- Associated Press - Monday, June 9, 2014

SALT LAKE CITY (AP) - The Veterans Affairs Medical Center in Salt Lake City has one of the nation’s longest average wait times for new patients, according to a report released by the Veterans Affairs Department on Monday.

New patients wait 73 days on average for care at the Salt Lake City VA hospital, the ninth worst in the country and far longer than the department’s stated 14-day goal.

The findings are part of the first nationwide look at the VA system after reports emerged two months ago of patients dying while awaiting appointments and of cover-ups at an Arizona VA center.

The audit, carried out at 731 VA hospitals and large outpatient clinics around the country, found long wait times for patients seeking their first appointments for both primary-care doctors and specialists. The review also indicated that 13 percent of schedulers reported being told by supervisors to falsify appointment schedules to make patient waits appear shorter.

“To us, it’s never acceptable that veterans have to wait,” said Jill Atwood, spokeswoman for the Salt Lake City system. “We’ve had access issues and we’re aware of it, and we’ve constantly been working to get those numbers down,” she said, citing extended evening and weekend hours that went into effect last summer.

In Utah, 447 veterans have been waiting more than 90 days for medical appointments, the audit found. An additional 792 who signed up for VA health care over the past 10 years have never been seen by a doctor, the report found.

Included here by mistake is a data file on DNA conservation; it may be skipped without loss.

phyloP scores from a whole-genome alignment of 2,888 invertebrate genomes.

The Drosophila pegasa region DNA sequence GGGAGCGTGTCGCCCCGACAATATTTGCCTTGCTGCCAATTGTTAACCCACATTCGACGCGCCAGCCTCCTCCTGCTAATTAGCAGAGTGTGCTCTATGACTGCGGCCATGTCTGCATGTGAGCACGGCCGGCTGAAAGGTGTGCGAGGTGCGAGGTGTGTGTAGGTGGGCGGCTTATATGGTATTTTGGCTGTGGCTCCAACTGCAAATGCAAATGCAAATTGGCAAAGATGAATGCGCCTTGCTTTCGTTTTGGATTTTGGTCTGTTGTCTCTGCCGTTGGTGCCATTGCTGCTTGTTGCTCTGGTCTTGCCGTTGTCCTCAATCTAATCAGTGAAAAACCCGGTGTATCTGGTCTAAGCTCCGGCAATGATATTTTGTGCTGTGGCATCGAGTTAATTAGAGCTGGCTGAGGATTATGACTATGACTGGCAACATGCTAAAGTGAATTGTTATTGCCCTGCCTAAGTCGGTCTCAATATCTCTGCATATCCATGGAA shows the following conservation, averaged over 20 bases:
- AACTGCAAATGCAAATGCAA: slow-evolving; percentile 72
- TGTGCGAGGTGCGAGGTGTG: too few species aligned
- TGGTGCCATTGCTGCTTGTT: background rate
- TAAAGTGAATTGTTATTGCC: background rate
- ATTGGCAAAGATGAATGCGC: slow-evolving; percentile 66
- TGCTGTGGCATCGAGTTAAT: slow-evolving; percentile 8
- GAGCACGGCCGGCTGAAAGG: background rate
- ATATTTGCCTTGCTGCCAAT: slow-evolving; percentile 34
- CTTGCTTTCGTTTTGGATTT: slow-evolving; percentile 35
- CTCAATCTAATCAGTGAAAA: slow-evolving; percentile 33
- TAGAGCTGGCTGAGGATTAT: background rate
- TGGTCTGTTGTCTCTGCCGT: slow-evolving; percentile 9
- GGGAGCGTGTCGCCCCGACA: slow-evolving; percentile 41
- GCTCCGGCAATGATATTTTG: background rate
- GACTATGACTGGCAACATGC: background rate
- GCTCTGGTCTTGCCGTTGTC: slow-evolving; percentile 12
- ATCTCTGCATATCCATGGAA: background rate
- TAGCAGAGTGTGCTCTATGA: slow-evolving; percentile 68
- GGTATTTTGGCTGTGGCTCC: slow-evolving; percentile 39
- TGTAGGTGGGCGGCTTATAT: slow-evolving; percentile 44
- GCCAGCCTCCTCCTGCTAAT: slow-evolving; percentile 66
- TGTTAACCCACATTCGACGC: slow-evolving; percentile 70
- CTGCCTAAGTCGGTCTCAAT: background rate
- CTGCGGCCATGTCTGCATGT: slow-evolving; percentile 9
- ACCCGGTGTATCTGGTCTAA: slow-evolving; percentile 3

Across the country, more than 57,000 veterans have waited 90 days or more for appointments and 64,000 enrollees have not seen a doctor in the past decade.

Overall, the report shows 92 percent of all appointments in Salt Lake City are scheduled within 30 days.

For veterans waiting for over 90 days in the Salt Lake City system can instead choose to see doctors in their community, for which the facility provides them a voucher, Atwood said.

The Utah system covers a 125,000 miles from southeast Idaho to central Nevada, whose smaller, rural clinics can mean longer wait times, she added. The facility offers to bring veterans to Salt Lake City for quicker care, she said, but many opt to stay close to home.

The audit said a 14-day target for waiting times was “not attainable” in light of the growing demand for VA services and poor planning.

The controversy over long wait times and falsified records at some facilities prompted VA Secretary Eric Shinseki to resign May 30.

To prepare the report, investigators for the VA traveled to the sites around the country in May and June, including visits to the Salt Lake City VA hospital and outpatient clinics in South Ogden, Orem, West Valley City, Roosevelt and St. George.

Terry Schow, member of the Utah Veterans’ and Military Affairs Commission and the former executive director of Utah’s Department of Veterans Affairs, says he’s believed primary care at the Salt Lake City facility to be speedy.

“I’ve not ran into a veteran,” he said, “who’s had any complaints about the wait time.”



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